WATCH: This Likely 2020 Dem Presidential Candidate Ups The Ante: Speaks Of 90% Tax Rate

Apparently unsatisfied with the suggestion of fellow Democrat Alexandria Ocasio-Cortez that wealthy Americans should be forced into a 60-70% tax rate, likely 2020 presidential candidate Julian Castro, who served as the Obama Administration’s Housing and Urban Development secretary, seemed to speculate on Sunday about the possibility of raising Ocasio-Cortez’s bid to 90%.

Appearing on ABC News' "This Week," Castro remarked that he could support Ocasio-Cortez’s suggestion, adding, "Oh, I can support folks at the top paying their fair share … There was a time in this country where the top marginal tax rate was over 90%, even during Reagan's era in the 1980s, it was around 50%.”

Castro, the former mayor of San Antonio, Texas, urged "that we get more serious about making sure the corporations pay their fair share. He continued, "During this campaign, if I run, I'm going to be very up front with the American people on how we would do that because I think that they are owed that, but it is worth it. It is worth it in this country for us to do that," he said, vowing not to be "a single issue candidate."

In 2015, Democratic presidential candidate Bernie Sanders, never averse to raising taxes, also brought up the Eisenhower tax rates during the Iowa presidential debate. Sanders was asked about tax rates, “Well, let’s get specific, how high would you go? You’ve said before you’d go above 50 percent. How high?" He responded, "We haven’t come up with an exact number yet, but it will not be as high as the number under Dwight D. Eisenhower, which was 90%.”

But as the Tax Foundation explained in 2017, it is true that the top federal income tax rate was 91% for most of the the 1950s, but the top 1% of taxpayers in the 1950s only paid about 42% of their income in taxes. The Tax Foundation explains that the 91% bracket of 1950 only applied to households with income over $200,000, the equivalent of roughly $2 million today. Additionally, the high tax rate only applied to income above $200,000, not to every single dollar earned.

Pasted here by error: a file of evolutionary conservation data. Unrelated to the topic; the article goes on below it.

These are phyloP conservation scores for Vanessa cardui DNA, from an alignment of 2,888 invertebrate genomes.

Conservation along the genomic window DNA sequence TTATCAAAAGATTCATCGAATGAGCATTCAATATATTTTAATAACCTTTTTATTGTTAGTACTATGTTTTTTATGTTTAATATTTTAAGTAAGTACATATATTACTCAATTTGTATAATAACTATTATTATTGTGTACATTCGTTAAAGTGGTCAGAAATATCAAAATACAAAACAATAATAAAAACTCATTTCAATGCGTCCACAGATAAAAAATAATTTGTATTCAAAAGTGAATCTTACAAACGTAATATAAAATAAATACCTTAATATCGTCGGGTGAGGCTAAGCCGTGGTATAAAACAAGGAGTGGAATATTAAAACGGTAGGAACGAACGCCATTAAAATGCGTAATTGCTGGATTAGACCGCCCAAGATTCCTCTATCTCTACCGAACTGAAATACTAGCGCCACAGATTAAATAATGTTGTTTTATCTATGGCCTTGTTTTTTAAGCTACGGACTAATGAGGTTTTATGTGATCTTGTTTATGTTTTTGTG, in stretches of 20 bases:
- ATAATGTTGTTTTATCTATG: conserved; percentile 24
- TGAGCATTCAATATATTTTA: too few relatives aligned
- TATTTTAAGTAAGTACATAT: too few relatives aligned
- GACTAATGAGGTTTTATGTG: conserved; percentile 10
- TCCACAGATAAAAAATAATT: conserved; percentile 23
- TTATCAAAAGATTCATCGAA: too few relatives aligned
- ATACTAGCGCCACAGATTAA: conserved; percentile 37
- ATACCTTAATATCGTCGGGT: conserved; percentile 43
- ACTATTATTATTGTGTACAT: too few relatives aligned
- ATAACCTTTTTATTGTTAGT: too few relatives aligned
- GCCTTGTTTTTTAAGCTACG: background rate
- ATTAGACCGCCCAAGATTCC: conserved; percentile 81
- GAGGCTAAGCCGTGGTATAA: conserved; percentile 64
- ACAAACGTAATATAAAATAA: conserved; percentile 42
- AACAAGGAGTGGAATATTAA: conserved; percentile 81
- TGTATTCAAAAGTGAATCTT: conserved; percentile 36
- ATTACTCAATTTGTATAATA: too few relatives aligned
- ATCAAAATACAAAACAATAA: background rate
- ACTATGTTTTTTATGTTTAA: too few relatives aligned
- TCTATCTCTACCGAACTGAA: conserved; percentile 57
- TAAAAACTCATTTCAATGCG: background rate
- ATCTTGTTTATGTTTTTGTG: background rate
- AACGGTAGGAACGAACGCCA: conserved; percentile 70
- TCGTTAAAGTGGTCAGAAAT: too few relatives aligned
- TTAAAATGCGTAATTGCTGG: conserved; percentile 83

An article in Forbes from 2015 estimated that $200,000 in the 1950s would be equivalent to $1.7 million now, then added, “But general living standards have risen considerably over the past 60 years. Well more than doubled in fact more like four times … To be similarly high up the totem pole of relative incomes, assuming no change in inequality, you'd actually need that $8.9 million to live as large. And this is about right: living standards have risen some eight times since around 1900. That's for everyone, not just the super rich. … So, while $8.9 million might be equal to the general rise in incomes over the period, given the way that the very tippy top incomes have soared away, this only puts you in the relative income position of that $4.4 million to equate to the $200k. That is, $8.9 million isn't as close to the top as $200k was then."

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